We applied the VnGP for ground validation rainfall data in the present study; however, it is challenging to create a reliable interpolated dataset over data-sparse regions, particularly in mountainous regions, indicating that there is room to improve the VnGP in the future, possibly with the aid of surface radar observations. The 3D shapes of clouds, which are controlled by the vertical wind profile, will strongly affect satellite precipitation algorithm performance. This suggests that we should investigate the effect of cloud shape on performance, using satellite observations of the vertical profiles of hydrometeors, including clouds and precipitating particles. Such satellite observation times are limited, over any given region, so we should accumulate more cases using ground-based rainfall data and wind data, combining operational radiosonde observation with reanalysis data having higher temporal resolution.

Cloud shapes depend on atmospheric stability, which is governed by vertical temperature and humidity profiles, even in the same level of heavy rainfall (Shige and Kummerow 2016), as well as the wind profile. In future research, we need to improve our understanding of this whole process, including the vertical growth of precipitating clouds influenced by not only the combination of wind and topography, as implied from the present study, but also temperature, humidity, and precipitation.

Availability of data and materials

VnGP data were secured from the Data Integration and Analysis System (DIAS) site (http://dias-dss.tkl.iis.u-tokyo.ac.jp/dl/storages/filelist/dataset:271). The GSMaP RNL version 6 data were obtained from the FTP site of JAXA and are available, following registration, at (http://sharaku.eorc.jaxa.jp/GSMaP/registration.html). Radiosonde observation data were obtained from the Atmospheric Soundings site (http://weather.uwyo.edu/upperair/sounding.html) by the University of Wyoming. GLOBE data were obtained from the site of the Global Land One-km Base Elevation Project, by the National Oceanic and Atmospheric Administration (NOAA), from the site shown in the reference.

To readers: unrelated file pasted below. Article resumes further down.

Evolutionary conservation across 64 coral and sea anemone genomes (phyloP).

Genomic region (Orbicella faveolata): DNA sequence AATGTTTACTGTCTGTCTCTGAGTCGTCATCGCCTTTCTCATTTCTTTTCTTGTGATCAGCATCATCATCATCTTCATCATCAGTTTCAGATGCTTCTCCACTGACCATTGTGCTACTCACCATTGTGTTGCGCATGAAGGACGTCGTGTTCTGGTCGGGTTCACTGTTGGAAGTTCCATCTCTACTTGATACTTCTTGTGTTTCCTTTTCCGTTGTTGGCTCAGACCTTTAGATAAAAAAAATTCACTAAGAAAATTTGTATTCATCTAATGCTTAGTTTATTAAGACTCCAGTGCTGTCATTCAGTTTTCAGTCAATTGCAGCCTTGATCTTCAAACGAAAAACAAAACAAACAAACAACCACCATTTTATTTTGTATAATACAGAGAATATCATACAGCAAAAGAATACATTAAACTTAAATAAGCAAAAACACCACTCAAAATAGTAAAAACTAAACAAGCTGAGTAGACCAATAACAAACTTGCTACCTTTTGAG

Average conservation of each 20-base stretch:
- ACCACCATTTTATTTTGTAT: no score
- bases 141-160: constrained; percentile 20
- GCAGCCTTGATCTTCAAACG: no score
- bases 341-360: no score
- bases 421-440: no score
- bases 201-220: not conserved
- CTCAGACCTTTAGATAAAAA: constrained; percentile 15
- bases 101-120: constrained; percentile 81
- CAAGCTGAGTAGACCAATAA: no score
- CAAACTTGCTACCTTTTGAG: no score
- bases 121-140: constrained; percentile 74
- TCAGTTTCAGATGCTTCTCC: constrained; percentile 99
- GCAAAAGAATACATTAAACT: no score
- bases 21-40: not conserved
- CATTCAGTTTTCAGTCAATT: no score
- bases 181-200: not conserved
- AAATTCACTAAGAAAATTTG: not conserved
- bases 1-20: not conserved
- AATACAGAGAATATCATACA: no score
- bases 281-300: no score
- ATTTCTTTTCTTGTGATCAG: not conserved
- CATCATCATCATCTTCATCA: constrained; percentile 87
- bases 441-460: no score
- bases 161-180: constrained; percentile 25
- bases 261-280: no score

Abbreviations

CP:

Contribution of precipitation

DIAS:

Data Integration and Analysis System

EORC:

Earth Observation Research Center

GLOBE:

Global Land One-km Base Elevation

GPM:

Global Precipitation Measurement

GSMaP:

Global Satellite Mapping of Precipitation

GSMaP RNL:

GSMaP data Microwave-Infrared Combined Reanalysis Product

GV ratio:

the ratio of precipitation in GSMaP to that in VnGP

HLSM:

Hoang Lien Son Mountains

HP:

Relatively higher precipitation in the GSMaP than in the VnGP

JAXA:

Japan Aerospace Exploration Agency

JFMA:

From January to April

LP:

Relatively lower precipitation in the GSMaP than in the VnGP

MJJA:

From May to August

PMM:

Precipitation Measuring Mission

RMP:

Regional mean precipitation

RMSD:

Root mean square difference

RMSE:

Root mean square error

SCS:

South China Sea

SOND:

From September to December

TRMM:

Tropical Rainfall Measuring Mission

TSM:

Truong Son Mountains

VMHA:

Vietnam Meteorological Hydrological Administration